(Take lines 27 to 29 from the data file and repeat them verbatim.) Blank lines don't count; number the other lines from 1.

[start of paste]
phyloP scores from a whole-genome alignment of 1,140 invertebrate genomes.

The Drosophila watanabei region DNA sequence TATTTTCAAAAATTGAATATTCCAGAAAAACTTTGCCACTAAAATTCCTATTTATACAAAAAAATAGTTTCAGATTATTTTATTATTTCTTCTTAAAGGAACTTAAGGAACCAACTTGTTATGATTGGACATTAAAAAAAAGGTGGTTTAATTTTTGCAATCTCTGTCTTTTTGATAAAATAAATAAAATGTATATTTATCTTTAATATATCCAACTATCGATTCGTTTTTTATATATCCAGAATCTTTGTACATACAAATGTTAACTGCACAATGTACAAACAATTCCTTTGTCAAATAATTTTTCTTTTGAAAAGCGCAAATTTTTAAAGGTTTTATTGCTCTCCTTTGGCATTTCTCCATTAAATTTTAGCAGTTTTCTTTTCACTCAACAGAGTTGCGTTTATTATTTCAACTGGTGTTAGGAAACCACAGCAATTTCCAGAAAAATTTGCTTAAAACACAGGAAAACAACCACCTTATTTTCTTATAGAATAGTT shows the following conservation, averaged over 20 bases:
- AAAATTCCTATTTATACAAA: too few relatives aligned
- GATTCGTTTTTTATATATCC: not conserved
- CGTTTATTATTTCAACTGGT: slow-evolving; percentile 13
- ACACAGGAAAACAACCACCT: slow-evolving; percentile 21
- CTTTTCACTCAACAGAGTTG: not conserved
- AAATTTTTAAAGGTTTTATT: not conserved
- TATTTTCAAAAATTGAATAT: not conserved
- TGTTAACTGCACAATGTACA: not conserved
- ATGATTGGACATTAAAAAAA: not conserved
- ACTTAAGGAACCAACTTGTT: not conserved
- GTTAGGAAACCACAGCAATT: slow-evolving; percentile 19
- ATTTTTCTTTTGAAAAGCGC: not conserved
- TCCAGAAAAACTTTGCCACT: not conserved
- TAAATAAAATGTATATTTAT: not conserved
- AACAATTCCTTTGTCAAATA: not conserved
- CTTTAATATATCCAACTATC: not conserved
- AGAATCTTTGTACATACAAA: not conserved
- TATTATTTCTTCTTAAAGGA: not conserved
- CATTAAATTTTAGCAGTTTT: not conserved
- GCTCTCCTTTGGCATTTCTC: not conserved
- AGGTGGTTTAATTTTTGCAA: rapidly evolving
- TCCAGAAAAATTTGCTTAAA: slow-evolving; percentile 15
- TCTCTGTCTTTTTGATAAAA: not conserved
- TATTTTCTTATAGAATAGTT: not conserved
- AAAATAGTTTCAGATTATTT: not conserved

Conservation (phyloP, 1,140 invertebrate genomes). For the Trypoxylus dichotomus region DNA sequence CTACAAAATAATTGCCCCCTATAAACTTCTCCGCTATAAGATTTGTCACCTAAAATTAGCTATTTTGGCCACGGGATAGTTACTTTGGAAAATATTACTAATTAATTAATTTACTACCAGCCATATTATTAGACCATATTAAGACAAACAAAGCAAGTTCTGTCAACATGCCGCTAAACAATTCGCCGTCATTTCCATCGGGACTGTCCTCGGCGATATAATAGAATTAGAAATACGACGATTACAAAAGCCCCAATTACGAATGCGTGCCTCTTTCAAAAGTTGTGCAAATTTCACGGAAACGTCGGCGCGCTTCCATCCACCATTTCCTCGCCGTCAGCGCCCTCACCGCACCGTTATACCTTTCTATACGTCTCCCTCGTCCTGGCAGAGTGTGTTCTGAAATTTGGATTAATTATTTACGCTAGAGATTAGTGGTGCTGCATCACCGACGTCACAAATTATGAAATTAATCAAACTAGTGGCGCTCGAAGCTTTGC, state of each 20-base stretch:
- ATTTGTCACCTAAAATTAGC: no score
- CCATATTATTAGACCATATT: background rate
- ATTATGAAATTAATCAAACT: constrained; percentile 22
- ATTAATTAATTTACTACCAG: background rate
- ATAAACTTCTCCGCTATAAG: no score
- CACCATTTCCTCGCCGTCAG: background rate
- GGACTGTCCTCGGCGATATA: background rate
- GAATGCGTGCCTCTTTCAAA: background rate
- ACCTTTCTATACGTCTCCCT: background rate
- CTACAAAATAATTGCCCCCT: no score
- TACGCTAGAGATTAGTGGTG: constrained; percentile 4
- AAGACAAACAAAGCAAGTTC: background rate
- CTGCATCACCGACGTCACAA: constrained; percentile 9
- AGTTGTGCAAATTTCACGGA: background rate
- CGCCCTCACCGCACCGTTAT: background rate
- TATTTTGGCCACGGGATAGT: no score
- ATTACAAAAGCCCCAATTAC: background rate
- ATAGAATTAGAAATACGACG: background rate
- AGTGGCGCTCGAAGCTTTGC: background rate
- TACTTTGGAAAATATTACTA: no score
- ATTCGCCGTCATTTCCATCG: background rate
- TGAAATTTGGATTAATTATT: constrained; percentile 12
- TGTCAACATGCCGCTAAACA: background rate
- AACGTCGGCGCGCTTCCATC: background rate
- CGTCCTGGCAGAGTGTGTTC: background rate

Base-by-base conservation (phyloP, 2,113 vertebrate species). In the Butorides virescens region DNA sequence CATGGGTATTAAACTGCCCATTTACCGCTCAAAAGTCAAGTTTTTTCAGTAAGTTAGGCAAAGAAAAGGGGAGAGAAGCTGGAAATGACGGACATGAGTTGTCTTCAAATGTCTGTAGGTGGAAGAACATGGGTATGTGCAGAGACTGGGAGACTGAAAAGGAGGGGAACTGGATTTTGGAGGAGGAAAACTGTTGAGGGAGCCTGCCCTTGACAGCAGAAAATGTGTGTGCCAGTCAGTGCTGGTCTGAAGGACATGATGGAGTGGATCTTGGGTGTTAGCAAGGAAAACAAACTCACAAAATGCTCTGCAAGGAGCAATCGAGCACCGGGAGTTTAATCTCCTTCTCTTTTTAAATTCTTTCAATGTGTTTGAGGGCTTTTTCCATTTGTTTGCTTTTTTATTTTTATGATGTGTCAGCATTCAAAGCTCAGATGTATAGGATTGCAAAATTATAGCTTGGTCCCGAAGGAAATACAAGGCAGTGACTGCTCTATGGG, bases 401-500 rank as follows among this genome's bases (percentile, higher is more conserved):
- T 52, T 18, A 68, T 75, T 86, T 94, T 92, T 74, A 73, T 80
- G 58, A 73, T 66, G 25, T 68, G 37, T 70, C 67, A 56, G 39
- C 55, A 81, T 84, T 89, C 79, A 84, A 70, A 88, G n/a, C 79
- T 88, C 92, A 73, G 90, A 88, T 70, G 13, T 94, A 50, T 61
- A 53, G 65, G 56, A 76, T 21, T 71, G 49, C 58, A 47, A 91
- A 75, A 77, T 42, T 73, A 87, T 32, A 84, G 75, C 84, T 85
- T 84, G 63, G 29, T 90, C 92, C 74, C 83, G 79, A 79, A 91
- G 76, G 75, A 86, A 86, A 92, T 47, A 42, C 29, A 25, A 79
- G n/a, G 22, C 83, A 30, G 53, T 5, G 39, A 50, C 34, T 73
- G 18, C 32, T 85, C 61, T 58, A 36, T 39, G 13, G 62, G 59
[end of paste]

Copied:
- AAAATAGTTTCAGATTATTT: not conserved

Conservation (phyloP, 1,140 invertebrate genomes). For the Trypoxylus dichotomus region DNA sequence CTACAAAATAATTGCCCCCTATAAACTTCTCCGCTATAAGATTTGTCACCTAAAATTAGCTATTTTGGCCACGGGATAGTTACTTTGGAAAATATTACTAATTAATTAATTTACTACCAGCCATATTATTAGACCATATTAAGACAAACAAAGCAAGTTCTGTCAACATGCCGCTAAACAATTCGCCGTCATTTCCATCGGGACTGTCCTCGGCGATATAATAGAATTAGAAATACGACGATTACAAAAGCCCCAATTACGAATGCGTGCCTCTTTCAAAAGTTGTGCAAATTTCACGGAAACGTCGGCGCGCTTCCATCCACCATTTCCTCGCCGTCAGCGCCCTCACCGCACCGTTATACCTTTCTATACGTCTCCCTCGTCCTGGCAGAGTGTGTTCTGAAATTTGGATTAATTATTTACGCTAGAGATTAGTGGTGCTGCATCACCGACGTCACAAATTATGAAATTAATCAAACTAGTGGCGCTCGAAGCTTTGC, state of each 20-base stretch:
- ATTTGTCACCTAAAATTAGC: no score